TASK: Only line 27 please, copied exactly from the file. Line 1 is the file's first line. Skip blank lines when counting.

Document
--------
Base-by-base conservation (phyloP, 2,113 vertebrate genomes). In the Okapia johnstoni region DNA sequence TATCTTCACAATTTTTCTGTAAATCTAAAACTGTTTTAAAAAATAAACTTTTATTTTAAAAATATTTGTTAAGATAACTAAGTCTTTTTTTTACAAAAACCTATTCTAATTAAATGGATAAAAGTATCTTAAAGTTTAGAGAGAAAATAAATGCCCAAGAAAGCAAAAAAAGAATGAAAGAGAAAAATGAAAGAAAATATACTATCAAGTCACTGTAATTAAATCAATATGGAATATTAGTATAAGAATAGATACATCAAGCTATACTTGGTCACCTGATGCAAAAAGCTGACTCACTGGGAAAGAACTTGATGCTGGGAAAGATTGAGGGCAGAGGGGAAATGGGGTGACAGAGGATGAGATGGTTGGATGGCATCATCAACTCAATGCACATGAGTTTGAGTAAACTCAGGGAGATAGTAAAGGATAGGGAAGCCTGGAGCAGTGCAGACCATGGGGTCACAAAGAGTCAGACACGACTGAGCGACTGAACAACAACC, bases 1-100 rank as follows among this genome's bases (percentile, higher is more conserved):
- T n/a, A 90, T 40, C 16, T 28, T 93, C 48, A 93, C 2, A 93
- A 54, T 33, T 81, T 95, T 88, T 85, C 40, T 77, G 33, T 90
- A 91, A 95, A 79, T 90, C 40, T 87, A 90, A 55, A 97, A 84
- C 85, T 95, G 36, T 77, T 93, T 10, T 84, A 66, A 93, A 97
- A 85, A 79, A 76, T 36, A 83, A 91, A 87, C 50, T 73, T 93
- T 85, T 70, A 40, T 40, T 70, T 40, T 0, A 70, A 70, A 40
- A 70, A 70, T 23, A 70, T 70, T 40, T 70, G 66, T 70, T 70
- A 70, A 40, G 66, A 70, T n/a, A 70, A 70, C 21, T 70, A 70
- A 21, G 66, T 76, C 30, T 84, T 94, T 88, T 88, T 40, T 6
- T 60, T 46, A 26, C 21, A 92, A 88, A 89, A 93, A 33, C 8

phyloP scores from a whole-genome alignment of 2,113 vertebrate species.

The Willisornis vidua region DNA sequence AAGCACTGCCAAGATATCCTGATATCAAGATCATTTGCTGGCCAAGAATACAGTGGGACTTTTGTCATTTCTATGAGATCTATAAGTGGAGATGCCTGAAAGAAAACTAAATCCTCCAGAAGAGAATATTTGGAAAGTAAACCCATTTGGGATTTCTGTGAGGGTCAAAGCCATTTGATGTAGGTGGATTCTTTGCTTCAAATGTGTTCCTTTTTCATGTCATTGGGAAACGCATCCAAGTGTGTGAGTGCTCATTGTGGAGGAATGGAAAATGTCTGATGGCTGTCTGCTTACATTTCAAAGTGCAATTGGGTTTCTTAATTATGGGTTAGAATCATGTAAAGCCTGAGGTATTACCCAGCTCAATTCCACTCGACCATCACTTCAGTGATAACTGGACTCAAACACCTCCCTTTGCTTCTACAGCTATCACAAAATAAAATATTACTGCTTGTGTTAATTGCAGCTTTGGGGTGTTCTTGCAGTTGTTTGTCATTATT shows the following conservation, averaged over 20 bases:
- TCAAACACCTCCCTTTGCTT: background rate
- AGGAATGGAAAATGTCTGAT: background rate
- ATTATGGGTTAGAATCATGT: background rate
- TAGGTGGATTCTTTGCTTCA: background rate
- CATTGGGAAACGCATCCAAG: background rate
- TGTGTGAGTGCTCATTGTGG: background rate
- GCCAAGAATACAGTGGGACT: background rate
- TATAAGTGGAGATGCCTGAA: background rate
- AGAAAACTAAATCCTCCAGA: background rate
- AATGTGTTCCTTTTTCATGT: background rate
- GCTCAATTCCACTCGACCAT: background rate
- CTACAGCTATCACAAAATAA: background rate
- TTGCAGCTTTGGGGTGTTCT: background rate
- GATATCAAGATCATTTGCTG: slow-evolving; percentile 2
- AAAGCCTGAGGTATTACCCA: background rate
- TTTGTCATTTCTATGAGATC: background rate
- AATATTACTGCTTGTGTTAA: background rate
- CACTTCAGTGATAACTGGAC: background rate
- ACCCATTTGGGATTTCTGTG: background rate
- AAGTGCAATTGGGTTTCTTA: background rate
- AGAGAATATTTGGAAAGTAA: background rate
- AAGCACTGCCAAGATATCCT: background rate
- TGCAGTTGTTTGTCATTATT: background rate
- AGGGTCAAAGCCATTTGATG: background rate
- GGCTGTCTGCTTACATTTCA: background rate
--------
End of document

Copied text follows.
- GATATCAAGATCATTTGCTG: slow-evolving; percentile 2